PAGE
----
Mitchell A Lazar MD PhD
Dr. Mitchell Lazar is the Willard and Rhoda Ware Professor in Diabetes and Metabolic Diseases, the Chief of the Division of Endocrinology, Diabetes, and Metabolism, and the Director of the Institute for Diabetes, Obesity, and Metabolism at the University of Pennsylvania. He received his undergraduate degree in Chemistry from the Massachusetts Institute of Technology, then received a PhD in Neurosciences and an MD from Stanford University. He trained in Internal Medicine at Brigham and Women’s Hospital and in Endocrinology at the Massachusetts General Hospital before joining the University of Pennsylvania faculty in 1989.
Description of Research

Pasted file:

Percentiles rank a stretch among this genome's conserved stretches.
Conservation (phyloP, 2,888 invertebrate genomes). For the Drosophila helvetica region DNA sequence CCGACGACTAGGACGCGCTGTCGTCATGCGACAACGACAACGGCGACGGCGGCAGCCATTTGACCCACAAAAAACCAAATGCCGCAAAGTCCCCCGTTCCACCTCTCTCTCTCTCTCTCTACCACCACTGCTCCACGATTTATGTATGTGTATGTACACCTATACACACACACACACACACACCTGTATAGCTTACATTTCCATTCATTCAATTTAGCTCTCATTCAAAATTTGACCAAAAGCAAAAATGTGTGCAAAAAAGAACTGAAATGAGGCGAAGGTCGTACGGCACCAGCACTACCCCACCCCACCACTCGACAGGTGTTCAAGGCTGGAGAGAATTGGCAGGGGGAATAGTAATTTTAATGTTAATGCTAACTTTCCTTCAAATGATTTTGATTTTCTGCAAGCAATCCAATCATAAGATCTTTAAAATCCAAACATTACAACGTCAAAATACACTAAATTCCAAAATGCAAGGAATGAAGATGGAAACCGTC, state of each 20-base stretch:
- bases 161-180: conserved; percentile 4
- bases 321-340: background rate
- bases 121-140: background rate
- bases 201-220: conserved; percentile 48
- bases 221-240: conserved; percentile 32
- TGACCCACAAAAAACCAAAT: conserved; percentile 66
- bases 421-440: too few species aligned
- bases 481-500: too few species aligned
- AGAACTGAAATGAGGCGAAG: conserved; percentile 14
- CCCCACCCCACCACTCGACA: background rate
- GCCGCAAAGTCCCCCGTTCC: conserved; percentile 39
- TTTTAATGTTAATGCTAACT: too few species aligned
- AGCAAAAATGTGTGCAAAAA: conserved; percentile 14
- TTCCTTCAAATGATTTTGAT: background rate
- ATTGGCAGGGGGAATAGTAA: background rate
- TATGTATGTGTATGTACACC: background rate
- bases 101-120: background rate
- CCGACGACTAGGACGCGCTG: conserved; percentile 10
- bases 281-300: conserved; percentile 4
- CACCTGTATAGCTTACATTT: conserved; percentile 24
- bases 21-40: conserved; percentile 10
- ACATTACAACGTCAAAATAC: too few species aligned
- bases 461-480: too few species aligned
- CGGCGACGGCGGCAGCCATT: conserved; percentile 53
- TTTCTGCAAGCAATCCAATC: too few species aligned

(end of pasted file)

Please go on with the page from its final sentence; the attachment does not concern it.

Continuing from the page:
The Lazar laboratory is studying the transcriptional regulation of metabolism. We are particularly focused on the role played by nuclear receptors (NRs). In the absence of ligand, NRs bind to DNA and function as potent transcriptional repressors by recruiting corepressor complexes that include the chromatin modulating enzyme histone deacetylase 3 (HDAC3). We are studying the tissue-specific and physiological roles of the corepressor complexes using by combining genomic, genetic, proteomic, bioinformatic, and metabolic phenotyping approaches. We are especially interested in the circadian NR Rev-erb alpha, which utilizes the corepressor complex to potently repress transcription. Rev-erb alpha is a key repressive component of the circadian clock that coordinates metabolism and biological rhythms. We are also studying PPAR gamma, a nuclear receptor that is a master regulator of adipocyte (fat cell) differentiation. Ligands for PPAR gamma have potent antidiabetic activity, and thus PPAR gamma represents a key transcriptional link between obesity and diabetes. The molecular, cellular, and integrative biology of these factors are being studied in mice and humans. We also have discovered resistin, a novel hormone and target of PPAR gamma that is made by fat cells in rodents and by macrophages in humans, and are testing the hypothesis that resistin links metabolism to inflammation in human metabolic diseases.